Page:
Bad Movie Logo
"A website to the detriment of good film"

Custom Search

Rated R
Copyright 1982 Sorcerer Productions
Reviewed by Andrew Borntreger on 15 September 2001

The Characters:  

  • Talon - First introduced as a boy, he grows into a skilled swordsman with a small army at his command. Not the sort of person you want to have swinging a ham hock at you; much less his magnificent tri-bladed broadsword.
  • Alana - Feisty princess who has a very unladylike habit of kicking men in the groin.
  • Mikah - Revolutionary leader that wants to free the kingdom, but first he needs to do something about looking so darn goofy.
  • Darius - Joe Regalbuto! Talon's friend and second in command. You know, seeing him lustily loving women and swinging a sword was about as close to an acid trip as I'll ever come.
  • Cromwell - Richard Lynch! Evil king that conquered the realm and killed Talon's parents (the previous rulers - King Richard and um, his wife). He knows the value of a good sword and apparently even composed his own marriage vows. Unfortunately his taste in armor emphasized style over substance, resulting in an untimely death.
  • Elizabeth - Lead whore in Cromwell's castle. She commits hara-kiri to prevent the torturer from using her as a bargaining chip. Plus, she always wanted to be Japanese.
  • Verdugo - Every tyrant needs a torturer. I imagine that the notices are posted soon after seizing power. "Wanted: large, bald, sadistic man with experience in breaking fingers and cutting out tongues." One of the bad things about this position is that the prisoners always get loose eventually and guess who they are gunning for...
  • Xusia - Richard Moll! A powerful sorcerer raised from the dead by Cromwell and goaded into using his black magic to destroy King Richard's army. Everybody is standing in line to stick a blade between his ribs (in fact, Cromwell has already done so and gotten back in line for another try).
  • Machelli - Advisor to Lord Cromwell, but actually Xusia in disguise! Was I the only one who didn't see that coming? *Cough*

Buy It!

The Plot: 

Sword and sorcery movies have a number of things going for them. First there's the fact that women simply didn't worry about clothes in the old days unless the temperature demanded them. Second is that the writer's and director's imaginations can run free. Which leads me to a conclusion: forget John Malkovich, I want to get inside Albert Pyun's head and look around.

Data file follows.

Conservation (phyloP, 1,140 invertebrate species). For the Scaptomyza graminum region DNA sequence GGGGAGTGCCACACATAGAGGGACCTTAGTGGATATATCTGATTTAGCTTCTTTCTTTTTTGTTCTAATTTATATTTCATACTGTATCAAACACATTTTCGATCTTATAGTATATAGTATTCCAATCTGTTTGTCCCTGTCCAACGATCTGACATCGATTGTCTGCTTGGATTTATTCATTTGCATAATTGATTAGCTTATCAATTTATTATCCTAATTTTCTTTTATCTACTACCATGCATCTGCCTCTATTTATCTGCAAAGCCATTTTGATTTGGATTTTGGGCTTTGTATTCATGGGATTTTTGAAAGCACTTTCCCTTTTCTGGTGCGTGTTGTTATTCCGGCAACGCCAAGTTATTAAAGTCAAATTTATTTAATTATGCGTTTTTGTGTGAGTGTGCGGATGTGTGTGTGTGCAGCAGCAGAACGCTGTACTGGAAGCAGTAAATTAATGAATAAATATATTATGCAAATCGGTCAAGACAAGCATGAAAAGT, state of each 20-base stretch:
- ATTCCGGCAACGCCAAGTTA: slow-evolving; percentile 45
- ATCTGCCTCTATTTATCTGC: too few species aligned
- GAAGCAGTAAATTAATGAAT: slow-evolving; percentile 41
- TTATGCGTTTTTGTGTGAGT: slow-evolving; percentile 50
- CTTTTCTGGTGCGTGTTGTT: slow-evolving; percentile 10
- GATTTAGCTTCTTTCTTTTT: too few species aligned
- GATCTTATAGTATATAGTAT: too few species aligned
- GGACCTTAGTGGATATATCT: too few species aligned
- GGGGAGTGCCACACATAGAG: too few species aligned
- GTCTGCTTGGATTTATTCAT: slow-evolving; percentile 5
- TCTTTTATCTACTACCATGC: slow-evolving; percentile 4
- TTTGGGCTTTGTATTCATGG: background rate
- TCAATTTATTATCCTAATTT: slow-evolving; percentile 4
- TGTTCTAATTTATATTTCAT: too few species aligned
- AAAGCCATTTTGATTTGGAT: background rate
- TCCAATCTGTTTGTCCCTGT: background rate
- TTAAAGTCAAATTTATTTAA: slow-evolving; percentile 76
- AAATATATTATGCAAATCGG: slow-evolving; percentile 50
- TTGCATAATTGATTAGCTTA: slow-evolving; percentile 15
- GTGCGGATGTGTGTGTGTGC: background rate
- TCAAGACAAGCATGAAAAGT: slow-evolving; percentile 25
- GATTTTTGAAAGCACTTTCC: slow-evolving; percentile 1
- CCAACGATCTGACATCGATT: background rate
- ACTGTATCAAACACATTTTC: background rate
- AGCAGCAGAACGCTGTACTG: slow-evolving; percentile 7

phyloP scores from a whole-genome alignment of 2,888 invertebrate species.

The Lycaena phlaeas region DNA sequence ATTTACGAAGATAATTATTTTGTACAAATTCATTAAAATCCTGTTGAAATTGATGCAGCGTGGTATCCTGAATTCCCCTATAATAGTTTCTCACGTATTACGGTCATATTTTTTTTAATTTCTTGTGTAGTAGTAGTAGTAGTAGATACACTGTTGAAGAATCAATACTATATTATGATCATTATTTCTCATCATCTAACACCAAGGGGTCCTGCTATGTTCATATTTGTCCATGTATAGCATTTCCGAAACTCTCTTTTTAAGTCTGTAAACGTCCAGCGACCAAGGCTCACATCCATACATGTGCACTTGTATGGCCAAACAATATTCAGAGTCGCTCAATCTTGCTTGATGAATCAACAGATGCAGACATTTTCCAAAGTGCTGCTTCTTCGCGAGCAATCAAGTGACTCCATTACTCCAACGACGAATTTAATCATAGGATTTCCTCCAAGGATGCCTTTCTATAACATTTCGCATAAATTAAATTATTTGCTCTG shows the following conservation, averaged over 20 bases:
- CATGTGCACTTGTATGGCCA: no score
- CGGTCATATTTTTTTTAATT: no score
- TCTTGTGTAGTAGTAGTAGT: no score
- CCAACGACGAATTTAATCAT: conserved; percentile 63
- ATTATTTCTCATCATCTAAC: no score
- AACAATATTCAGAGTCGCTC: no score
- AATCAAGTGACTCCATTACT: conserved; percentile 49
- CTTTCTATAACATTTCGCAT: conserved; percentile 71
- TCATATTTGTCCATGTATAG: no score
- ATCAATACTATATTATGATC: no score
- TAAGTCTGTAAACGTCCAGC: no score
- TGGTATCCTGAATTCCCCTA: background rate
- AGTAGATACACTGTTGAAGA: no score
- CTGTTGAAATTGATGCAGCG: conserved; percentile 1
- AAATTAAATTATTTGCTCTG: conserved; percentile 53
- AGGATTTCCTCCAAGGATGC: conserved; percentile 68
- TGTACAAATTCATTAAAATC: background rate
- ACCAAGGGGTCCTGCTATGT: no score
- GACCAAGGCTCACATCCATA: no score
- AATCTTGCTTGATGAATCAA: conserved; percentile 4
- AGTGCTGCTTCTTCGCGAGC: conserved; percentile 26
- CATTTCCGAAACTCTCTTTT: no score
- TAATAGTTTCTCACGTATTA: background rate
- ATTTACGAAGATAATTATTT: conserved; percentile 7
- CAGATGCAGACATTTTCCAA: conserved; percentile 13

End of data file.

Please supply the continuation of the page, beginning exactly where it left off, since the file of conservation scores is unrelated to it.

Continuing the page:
Xusia has lain dead for a thousand years when Lord Cromwell and his retainers break into the burial cave. No traps or magical wards impede their progress and soon they gaze upon the tomb where the greatest practitioner of black magic who ever lived is interred. Why didn't somebody at least cast fireball - contingency - permanence or something? Makes you wonder if Allanon, Gandalf, and Belgarath are sleeping on the job.

A witch was brought along for the sole purpose of resurrecting the sorcerer. Her chanting annoys the creature (Xusia looks like Richard Moll crossed with an iguana) and he rises up, cleaning the hot wax out of his ears and looking generally unhappy. Cromwell then provokes the mage into a demonstration; the resulting slight of hand causes the witch's heart to burst from her chest. It flies across the room and Xusia catches it like a pulpy baseball. Wondering why her ribcage didn't prevent the sudden cardiac desertion won't help, because it's magic.

Armies, led by Cromwell, stream into King Richard's domain. With noxious spells to aid them, the invaders easily destroy any opposing forces and soon approach the capital city. The sorcerer is no longer needed after turning the tide so favorably and Cromwell stabs him. Xusia escapes by leaping off a cliff.

Here is where the good king makes an interesting strategic choice: he meets the attacking horde upon the field. Why not force them into a siege? It's one way to even the odds and Cromwell seems to be a jerk; maybe an ally will send forces to Richard's aid. What does happen is that Talon gets to see both his parents (the queen was a little slow fleeing and Darwin noticed) slaughtered. Armed with his father's extraordinary sword, the lad breaks free of the skirmisher's, escaping to fight another day.

The weapon used by Talon deserves special mention. Along with being a substantial broadsword, it has not one, but three blades! My arms and shoulders get tired just looking at the monstrosity. Then there's the fact that it can fire two of the blades and impale opponents at a distance! Apparently this works on compressed air (like a Nerf gun!) and Talon somehow procures sufficient replacement blades to make the system feasible.

Once again, I want a look inside Albert Pyun's head. Safely protected by a reinforced shark cage just to be prudent.

Years pass and things are once again stirring in the subjugated kingdom. Mikah and Alana have secretly organized a rebellion; the time has come for action. It seems everyone and their mother knows about the uprising though, even the barkeeps blab about it to patrons. Predictably, the evil king bursts in and the princess flees while her brother "holds them off" (great idea, they cannot chase her if they're beating you senseless). Talon, now a mighty warrior, intervenes when a number of amorous guardsmen finally catch Alana and attempt to ruin her virtue.

With her brother imprisoned and a number of loyal followers trapped by the elite "Red Dragon Archers" the princess has great need and little bargaining room. She agrees to a night of sweaty barbarian lovemaking with Talon if he will save the day. Stopping the king's men from using peasants as targets is first on the list, so he decides to turn their fiery nature (bows equipped with propane torches) against them. Check this out: the hero dumps a single cask of oil onto the ground near the archers. Torching the resulting trail immolates twenty or thirty troops. One small cask of oil! The ground was sand too; why didn't it soak up the liquid?